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Independent Study Finds Playing The SIFMA Foundation’s Stock Market Game™ Yields Substantial Gains for Student Achievement

Release Date: August 28, 2009
Contact: Katrina Cavalli, (212) 313-1181, kcavalli@sifma.org 

Independent Study Finds Playing The SIFMA Foundation's Stock Market Game™ Yields Substantial Gains for Student Achievement in Mathematics and Financial Literacy 

Students who played The Stock Market Game simulation in schools scored higher in mathematics and showed greater investment knowledge 

Chicago, IL, August 27, 2009-Learning Point Associates announced today that a rigorous randomized controlled trial of the Securities Industry and Financial Markets Association (SIFMA) Foundation's Stock Market Game found that students who played the game scored significantly higher on mathematics tests than their peers who did not play the game. Students playing The Stock Market Game, a financial literacy program taught in elementary, middle, and high schools, also scored significantly higher than their peers on tests measuring their financial literacy.

Learning Point's year-long study found that elementary school students in Grades 4-6 who played The Stock Market Game scored on average above the 55th percentile on the mathematics tests, while students who did not play the game scored on average above the 43rd percentile. Students in Grades 7-10 who played the game scored on average above the 54th percentile, while students who did not play the game scored on average above the 46th percentile.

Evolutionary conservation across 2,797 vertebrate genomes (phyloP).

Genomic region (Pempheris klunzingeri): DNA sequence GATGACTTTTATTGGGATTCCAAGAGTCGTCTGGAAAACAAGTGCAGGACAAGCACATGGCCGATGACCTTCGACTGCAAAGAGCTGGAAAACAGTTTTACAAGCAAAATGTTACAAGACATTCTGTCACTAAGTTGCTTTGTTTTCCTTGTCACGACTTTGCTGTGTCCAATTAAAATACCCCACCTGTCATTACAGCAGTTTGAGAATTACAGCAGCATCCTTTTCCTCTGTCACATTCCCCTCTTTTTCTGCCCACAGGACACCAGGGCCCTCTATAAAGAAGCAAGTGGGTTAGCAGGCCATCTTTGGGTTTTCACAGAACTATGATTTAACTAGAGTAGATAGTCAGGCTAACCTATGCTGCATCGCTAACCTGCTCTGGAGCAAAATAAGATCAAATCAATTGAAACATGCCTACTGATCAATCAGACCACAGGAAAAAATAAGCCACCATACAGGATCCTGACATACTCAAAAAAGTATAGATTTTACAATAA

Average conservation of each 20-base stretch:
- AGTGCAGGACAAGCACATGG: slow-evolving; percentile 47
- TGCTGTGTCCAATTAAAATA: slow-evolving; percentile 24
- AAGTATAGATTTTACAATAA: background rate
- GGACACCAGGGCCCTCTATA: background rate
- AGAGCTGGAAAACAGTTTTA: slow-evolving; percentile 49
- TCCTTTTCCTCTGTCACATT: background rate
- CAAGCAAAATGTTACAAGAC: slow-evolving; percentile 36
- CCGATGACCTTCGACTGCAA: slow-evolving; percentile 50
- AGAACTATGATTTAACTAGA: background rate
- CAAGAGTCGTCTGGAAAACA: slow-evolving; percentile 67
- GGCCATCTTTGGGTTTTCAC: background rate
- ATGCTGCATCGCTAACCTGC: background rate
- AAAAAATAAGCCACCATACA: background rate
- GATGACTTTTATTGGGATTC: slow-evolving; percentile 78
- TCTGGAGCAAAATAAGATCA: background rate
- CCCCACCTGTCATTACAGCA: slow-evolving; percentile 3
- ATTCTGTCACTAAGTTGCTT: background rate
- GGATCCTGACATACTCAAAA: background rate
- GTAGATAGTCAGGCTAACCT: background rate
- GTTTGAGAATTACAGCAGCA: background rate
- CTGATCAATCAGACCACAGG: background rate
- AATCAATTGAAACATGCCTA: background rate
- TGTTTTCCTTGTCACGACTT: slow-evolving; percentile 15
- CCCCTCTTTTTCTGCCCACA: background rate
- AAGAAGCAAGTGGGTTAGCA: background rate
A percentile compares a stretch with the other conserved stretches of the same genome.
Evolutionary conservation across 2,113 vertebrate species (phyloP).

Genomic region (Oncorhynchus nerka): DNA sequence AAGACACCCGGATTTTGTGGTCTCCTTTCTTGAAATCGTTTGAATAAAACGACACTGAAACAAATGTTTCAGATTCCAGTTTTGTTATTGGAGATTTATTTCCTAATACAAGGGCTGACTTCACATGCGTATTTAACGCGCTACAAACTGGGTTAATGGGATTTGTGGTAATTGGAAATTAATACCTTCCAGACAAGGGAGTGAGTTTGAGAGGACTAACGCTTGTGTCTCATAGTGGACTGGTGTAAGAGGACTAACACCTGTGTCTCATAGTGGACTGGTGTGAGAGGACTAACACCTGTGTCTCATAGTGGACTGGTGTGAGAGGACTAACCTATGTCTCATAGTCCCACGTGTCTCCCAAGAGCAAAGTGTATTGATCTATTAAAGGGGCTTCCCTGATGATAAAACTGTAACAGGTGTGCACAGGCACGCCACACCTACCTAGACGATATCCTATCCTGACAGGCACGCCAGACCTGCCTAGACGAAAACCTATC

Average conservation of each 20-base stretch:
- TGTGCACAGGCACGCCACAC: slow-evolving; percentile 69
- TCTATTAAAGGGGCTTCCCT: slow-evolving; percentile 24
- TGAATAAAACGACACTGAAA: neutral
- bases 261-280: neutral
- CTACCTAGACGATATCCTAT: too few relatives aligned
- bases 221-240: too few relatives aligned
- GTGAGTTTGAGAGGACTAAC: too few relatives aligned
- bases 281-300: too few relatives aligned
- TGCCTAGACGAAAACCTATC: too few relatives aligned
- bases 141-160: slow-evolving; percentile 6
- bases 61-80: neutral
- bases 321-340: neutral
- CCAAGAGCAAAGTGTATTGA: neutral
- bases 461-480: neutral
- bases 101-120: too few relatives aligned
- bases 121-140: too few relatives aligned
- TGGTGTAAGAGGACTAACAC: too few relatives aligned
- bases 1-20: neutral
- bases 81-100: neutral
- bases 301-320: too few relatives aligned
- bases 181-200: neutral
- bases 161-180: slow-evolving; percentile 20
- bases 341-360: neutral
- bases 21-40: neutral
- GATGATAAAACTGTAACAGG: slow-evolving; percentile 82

Students who played The Stock Market Game also significantly outperformed their peers in their knowledge of financial concepts. In tests to measure investor knowledge, elementary school students who played the game scored on average above the 68th percentile, compared to an average score above the 42nd percentile for students who did not play the game. Students playing the game in both middle and high school scored on average above the 58th percentile, while their peers scored above the 42nd and 40th percentiles respectively.

Student achievement increased regardless of how teachers implemented The Stock Market Game.

Analyses from the study revealed that most teachers used familiar, basic teaching practices when implementing The Stock Market Game, suggesting that the game is easy to implement using standard teaching approaches. Some teachers reported supplementing basic practices with activities that required additional time and expertise, such as projects and field trips. Students of these teachers reported especially high levels of engagement and interest in the game. In some cases, advanced teaching practices led to even greater student benefits. The study found that the more advanced teaching practices that teachers engaged in, such as playing the game along with students, the better students in the upper grades performed on the mathematics test.

Regardless of the classroom techniques-basic or more advanced-an analysis of students' test results found that students playing The Stock Market Game showed better performance on the mathematics and financial literacy tests than their nonplaying peers.